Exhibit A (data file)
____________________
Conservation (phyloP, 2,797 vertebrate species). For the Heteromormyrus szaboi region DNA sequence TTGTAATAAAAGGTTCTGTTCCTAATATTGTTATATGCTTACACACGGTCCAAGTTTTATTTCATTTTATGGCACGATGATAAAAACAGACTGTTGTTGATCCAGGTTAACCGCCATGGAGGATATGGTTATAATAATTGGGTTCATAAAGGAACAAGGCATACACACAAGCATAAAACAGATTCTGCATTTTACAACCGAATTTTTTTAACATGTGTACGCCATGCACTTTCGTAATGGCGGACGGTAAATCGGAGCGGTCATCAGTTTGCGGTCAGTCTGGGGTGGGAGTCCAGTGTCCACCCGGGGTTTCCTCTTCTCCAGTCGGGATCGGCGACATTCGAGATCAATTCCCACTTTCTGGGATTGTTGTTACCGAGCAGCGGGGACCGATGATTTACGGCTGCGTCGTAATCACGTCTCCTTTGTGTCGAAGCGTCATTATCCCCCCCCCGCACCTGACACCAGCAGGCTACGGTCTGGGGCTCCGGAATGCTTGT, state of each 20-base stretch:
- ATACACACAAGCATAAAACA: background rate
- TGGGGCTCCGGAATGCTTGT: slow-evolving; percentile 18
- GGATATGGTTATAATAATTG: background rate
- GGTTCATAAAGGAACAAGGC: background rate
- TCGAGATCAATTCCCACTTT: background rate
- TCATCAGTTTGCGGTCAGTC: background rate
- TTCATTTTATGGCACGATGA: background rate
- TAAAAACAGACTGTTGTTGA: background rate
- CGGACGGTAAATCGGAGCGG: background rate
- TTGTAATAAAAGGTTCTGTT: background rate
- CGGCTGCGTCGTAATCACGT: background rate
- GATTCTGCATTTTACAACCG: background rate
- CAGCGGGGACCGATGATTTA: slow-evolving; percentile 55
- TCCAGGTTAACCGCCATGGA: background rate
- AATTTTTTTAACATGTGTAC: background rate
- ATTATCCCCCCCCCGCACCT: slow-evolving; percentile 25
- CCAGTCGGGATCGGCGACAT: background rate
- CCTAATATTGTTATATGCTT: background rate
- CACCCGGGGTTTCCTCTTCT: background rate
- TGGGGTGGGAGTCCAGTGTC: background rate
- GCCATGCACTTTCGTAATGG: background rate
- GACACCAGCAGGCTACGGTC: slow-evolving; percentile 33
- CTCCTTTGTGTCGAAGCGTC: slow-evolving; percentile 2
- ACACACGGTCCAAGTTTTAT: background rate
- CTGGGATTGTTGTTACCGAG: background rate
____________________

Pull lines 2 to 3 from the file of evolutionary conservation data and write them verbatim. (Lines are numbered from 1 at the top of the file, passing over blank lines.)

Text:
- ATACACACAAGCATAAAACA: background rate
- TGGGGCTCCGGAATGCTTGT: slow-evolving; percentile 18